Description: The recognizable Chinstrap Penguin is black above and white below. It has a conspicuous, diagonal black stripe that extends from the cap, through the throat, under the bill, and to the other side of the cap. From the front, it looks as if the penguin is wearing a helmet.
The Chinstrap Penguin is one of the smaller penguin species and grows to a height of about 27 inches and weighs 9 to 14 pounds. Despite its small size, the Chinstrap is one of the more aggressive penguin species and will frequently drive away other penguins. Like most penguins, the Chinstrap is a powerful swimmer and can dive to great depths and swim as fast as 20 miles per hour. On land, they often slide across the ice and snow on their bellies.
Diet: Krill, crustaceans, fish.
Range: The Chinstrap Penguin nests on many sub-Antarctic islands including the South Orkneys, South Shetland, South Georgia, Bouvet Island, South Sandwich, Balleny, Peter I Island and the Antarctic Peninsula.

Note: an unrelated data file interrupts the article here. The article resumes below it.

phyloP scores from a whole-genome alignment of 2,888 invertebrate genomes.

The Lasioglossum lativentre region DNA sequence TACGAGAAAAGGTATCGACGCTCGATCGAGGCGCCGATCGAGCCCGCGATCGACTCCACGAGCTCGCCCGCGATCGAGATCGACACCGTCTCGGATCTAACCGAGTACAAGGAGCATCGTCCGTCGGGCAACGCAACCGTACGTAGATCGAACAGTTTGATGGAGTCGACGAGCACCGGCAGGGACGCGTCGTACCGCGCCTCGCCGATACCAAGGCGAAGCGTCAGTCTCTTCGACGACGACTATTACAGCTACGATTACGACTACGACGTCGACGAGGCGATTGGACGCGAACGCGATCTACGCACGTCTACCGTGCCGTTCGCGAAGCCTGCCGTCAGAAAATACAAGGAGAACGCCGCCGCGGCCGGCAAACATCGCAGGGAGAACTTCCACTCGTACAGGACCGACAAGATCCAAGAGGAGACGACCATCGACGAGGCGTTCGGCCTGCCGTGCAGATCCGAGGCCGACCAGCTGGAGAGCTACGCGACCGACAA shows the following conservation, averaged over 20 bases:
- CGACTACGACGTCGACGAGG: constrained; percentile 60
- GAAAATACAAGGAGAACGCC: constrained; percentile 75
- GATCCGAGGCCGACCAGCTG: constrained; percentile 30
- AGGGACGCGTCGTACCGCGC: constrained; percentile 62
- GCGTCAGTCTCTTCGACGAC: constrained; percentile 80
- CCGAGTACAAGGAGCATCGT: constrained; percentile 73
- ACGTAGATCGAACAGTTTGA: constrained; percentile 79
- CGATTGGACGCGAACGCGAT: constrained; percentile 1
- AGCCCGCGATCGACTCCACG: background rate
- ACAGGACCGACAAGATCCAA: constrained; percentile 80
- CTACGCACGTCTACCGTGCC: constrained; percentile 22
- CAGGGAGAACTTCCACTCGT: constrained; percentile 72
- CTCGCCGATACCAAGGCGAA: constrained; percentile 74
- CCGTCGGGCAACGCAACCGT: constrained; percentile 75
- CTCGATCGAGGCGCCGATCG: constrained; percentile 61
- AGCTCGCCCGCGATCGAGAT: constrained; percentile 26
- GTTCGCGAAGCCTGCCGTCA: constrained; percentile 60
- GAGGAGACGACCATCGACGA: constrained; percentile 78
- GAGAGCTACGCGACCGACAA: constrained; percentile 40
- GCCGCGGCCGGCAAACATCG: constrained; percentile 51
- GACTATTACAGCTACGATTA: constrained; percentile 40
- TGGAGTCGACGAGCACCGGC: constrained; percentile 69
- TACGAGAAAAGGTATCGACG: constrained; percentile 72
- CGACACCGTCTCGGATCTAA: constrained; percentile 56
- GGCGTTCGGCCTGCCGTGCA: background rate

Nesting: Female Chinstrap Penguins make nests from stones and pebbles. She lays two eggs that are incubated by both her and her mate in five to ten day shifts. The eggs hatch in about five weeks. The parents care for the chicks for about four weeks, before the young penguins join other young penguins in a creche (huddle) for warmth and protection.
Status: The Chinstrap Penguin is probably the most numerous of all penguins with an estimated 7.5 million breeding pairs.
Chinstrap Penguin Video